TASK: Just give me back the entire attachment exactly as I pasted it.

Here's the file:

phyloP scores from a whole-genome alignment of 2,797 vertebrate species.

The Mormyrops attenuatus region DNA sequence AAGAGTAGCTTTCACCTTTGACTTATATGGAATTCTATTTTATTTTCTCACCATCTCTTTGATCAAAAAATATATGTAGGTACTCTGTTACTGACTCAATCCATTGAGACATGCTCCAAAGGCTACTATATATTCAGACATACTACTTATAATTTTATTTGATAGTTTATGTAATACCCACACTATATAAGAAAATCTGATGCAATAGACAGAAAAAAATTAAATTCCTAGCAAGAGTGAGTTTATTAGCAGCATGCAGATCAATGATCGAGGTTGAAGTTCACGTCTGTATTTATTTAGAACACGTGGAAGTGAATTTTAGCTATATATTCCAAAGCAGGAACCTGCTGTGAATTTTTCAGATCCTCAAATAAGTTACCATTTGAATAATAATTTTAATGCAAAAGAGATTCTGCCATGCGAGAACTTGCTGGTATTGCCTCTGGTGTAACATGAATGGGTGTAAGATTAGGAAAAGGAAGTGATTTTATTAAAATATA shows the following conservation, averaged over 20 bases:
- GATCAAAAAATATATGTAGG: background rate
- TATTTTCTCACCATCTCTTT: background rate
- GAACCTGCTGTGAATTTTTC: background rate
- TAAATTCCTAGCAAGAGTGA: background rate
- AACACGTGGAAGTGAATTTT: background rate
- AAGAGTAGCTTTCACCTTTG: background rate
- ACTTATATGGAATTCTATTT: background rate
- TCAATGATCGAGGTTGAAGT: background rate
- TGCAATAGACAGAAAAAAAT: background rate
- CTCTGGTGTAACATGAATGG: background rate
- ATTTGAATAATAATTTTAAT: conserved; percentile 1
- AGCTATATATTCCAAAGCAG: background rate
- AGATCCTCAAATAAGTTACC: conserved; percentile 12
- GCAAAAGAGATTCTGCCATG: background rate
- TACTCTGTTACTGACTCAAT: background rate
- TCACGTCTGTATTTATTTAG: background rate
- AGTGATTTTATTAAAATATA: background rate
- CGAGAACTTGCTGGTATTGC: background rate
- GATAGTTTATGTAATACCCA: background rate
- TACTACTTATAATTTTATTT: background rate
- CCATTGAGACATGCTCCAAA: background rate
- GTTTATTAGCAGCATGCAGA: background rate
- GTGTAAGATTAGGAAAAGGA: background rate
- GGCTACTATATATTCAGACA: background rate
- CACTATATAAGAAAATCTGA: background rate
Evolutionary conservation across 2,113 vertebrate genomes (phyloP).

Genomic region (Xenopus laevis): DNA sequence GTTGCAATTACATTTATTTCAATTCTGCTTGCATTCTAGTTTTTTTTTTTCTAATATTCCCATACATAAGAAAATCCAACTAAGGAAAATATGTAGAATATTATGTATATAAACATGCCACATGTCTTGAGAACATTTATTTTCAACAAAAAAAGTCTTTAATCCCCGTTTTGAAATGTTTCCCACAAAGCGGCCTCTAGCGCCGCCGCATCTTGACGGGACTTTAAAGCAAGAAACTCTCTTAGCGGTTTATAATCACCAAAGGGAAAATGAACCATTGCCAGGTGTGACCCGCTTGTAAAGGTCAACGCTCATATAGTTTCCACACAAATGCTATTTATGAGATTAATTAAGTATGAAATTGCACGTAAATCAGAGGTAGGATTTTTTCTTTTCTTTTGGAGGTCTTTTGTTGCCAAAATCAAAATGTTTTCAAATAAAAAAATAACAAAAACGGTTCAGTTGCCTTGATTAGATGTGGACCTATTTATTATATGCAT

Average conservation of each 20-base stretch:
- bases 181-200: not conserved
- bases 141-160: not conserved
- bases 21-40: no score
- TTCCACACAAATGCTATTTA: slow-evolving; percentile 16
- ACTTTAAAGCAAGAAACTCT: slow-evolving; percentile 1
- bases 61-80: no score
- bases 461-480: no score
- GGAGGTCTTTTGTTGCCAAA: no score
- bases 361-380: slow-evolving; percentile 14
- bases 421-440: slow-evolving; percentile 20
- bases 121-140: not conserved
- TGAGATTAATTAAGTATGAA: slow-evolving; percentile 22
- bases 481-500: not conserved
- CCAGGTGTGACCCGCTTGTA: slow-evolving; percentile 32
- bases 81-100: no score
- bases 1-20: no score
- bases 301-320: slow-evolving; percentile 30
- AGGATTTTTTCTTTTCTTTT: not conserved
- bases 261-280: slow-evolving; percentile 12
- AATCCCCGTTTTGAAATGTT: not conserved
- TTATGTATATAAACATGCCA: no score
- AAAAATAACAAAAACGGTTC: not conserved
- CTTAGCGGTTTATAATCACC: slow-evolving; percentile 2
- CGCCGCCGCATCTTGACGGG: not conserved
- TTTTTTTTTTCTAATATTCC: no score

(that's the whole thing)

phyloP scores from a whole-genome alignment of 2,797 vertebrate species.

The Mormyrops attenuatus region DNA sequence AAGAGTAGCTTTCACCTTTGACTTATATGGAATTCTATTTTATTTTCTCACCATCTCTTTGATCAAAAAATATATGTAGGTACTCTGTTACTGACTCAATCCATTGAGACATGCTCCAAAGGCTACTATATATTCAGACATACTACTTATAATTTTATTTGATAGTTTATGTAATACCCACACTATATAAGAAAATCTGATGCAATAGACAGAAAAAAATTAAATTCCTAGCAAGAGTGAGTTTATTAGCAGCATGCAGATCAATGATCGAGGTTGAAGTTCACGTCTGTATTTATTTAGAACACGTGGAAGTGAATTTTAGCTATATATTCCAAAGCAGGAACCTGCTGTGAATTTTTCAGATCCTCAAATAAGTTACCATTTGAATAATAATTTTAATGCAAAAGAGATTCTGCCATGCGAGAACTTGCTGGTATTGCCTCTGGTGTAACATGAATGGGTGTAAGATTAGGAAAAGGAAGTGATTTTATTAAAATATA shows the following conservation, averaged over 20 bases:
- GATCAAAAAATATATGTAGG: background rate
- TATTTTCTCACCATCTCTTT: background rate
- GAACCTGCTGTGAATTTTTC: background rate
- TAAATTCCTAGCAAGAGTGA: background rate
- AACACGTGGAAGTGAATTTT: background rate
- AAGAGTAGCTTTCACCTTTG: background rate
- ACTTATATGGAATTCTATTT: background rate
- TCAATGATCGAGGTTGAAGT: background rate
- TGCAATAGACAGAAAAAAAT: background rate
- CTCTGGTGTAACATGAATGG: background rate
- ATTTGAATAATAATTTTAAT: conserved; percentile 1
- AGCTATATATTCCAAAGCAG: background rate
- AGATCCTCAAATAAGTTACC: conserved; percentile 12
- GCAAAAGAGATTCTGCCATG: background rate
- TACTCTGTTACTGACTCAAT: background rate
- TCACGTCTGTATTTATTTAG: background rate
- AGTGATTTTATTAAAATATA: background rate
- CGAGAACTTGCTGGTATTGC: background rate
- GATAGTTTATGTAATACCCA: background rate
- TACTACTTATAATTTTATTT: background rate
- CCATTGAGACATGCTCCAAA: background rate
- GTTTATTAGCAGCATGCAGA: background rate
- GTGTAAGATTAGGAAAAGGA: background rate
- GGCTACTATATATTCAGACA: background rate
- CACTATATAAGAAAATCTGA: background rate
Evolutionary conservation across 2,113 vertebrate genomes (phyloP).

Genomic region (Xenopus laevis): DNA sequence GTTGCAATTACATTTATTTCAATTCTGCTTGCATTCTAGTTTTTTTTTTTCTAATATTCCCATACATAAGAAAATCCAACTAAGGAAAATATGTAGAATATTATGTATATAAACATGCCACATGTCTTGAGAACATTTATTTTCAACAAAAAAAGTCTTTAATCCCCGTTTTGAAATGTTTCCCACAAAGCGGCCTCTAGCGCCGCCGCATCTTGACGGGACTTTAAAGCAAGAAACTCTCTTAGCGGTTTATAATCACCAAAGGGAAAATGAACCATTGCCAGGTGTGACCCGCTTGTAAAGGTCAACGCTCATATAGTTTCCACACAAATGCTATTTATGAGATTAATTAAGTATGAAATTGCACGTAAATCAGAGGTAGGATTTTTTCTTTTCTTTTGGAGGTCTTTTGTTGCCAAAATCAAAATGTTTTCAAATAAAAAAATAACAAAAACGGTTCAGTTGCCTTGATTAGATGTGGACCTATTTATTATATGCAT

Average conservation of each 20-base stretch:
- bases 181-200: not conserved
- bases 141-160: not conserved
- bases 21-40: no score
- TTCCACACAAATGCTATTTA: slow-evolving; percentile 16
- ACTTTAAAGCAAGAAACTCT: slow-evolving; percentile 1
- bases 61-80: no score
- bases 461-480: no score
- GGAGGTCTTTTGTTGCCAAA: no score
- bases 361-380: slow-evolving; percentile 14
- bases 421-440: slow-evolving; percentile 20
- bases 121-140: not conserved
- TGAGATTAATTAAGTATGAA: slow-evolving; percentile 22
- bases 481-500: not conserved
- CCAGGTGTGACCCGCTTGTA: slow-evolving; percentile 32
- bases 81-100: no score
- bases 1-20: no score
- bases 301-320: slow-evolving; percentile 30
- AGGATTTTTTCTTTTCTTTT: not conserved
- bases 261-280: slow-evolving; percentile 12
- AATCCCCGTTTTGAAATGTT: not conserved
- TTATGTATATAAACATGCCA: no score
- AAAAATAACAAAAACGGTTC: not conserved
- CTTAGCGGTTTATAATCACC: slow-evolving; percentile 2
- CGCCGCCGCATCTTGACGGG: not conserved
- TTTTTTTTTTCTAATATTCC: no score